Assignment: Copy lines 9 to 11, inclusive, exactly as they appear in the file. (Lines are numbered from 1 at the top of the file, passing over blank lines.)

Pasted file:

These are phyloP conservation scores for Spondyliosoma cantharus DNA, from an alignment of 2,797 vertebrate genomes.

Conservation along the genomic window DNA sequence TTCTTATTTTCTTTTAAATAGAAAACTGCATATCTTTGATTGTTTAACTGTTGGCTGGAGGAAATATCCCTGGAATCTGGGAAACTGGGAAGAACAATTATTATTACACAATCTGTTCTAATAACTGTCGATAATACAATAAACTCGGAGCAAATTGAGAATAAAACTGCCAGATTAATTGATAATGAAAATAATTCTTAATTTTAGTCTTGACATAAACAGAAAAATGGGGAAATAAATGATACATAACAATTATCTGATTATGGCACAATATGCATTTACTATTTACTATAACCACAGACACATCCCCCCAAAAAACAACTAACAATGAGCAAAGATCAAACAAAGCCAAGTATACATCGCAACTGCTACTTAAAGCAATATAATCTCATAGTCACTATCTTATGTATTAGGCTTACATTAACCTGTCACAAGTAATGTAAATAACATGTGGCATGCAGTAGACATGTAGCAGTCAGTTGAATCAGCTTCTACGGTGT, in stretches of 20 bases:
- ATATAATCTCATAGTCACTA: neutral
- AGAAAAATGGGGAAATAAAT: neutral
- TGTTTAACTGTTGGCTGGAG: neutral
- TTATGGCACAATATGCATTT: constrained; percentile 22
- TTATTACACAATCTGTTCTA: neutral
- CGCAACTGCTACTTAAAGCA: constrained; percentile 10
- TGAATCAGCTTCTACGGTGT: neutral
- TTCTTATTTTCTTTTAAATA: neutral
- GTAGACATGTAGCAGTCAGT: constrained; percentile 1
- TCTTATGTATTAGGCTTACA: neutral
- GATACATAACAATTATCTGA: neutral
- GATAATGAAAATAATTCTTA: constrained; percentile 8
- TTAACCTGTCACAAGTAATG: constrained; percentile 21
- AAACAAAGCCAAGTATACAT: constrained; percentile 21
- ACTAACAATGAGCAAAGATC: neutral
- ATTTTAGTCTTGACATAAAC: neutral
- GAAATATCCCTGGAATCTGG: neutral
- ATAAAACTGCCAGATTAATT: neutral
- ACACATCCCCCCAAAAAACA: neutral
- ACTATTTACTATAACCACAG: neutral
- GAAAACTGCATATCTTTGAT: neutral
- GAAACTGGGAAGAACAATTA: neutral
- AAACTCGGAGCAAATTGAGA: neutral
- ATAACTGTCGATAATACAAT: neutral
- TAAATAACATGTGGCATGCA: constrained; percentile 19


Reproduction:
- TGAATCAGCTTCTACGGTGT: neutral
- TTCTTATTTTCTTTTAAATA: neutral
- GTAGACATGTAGCAGTCAGT: constrained; percentile 1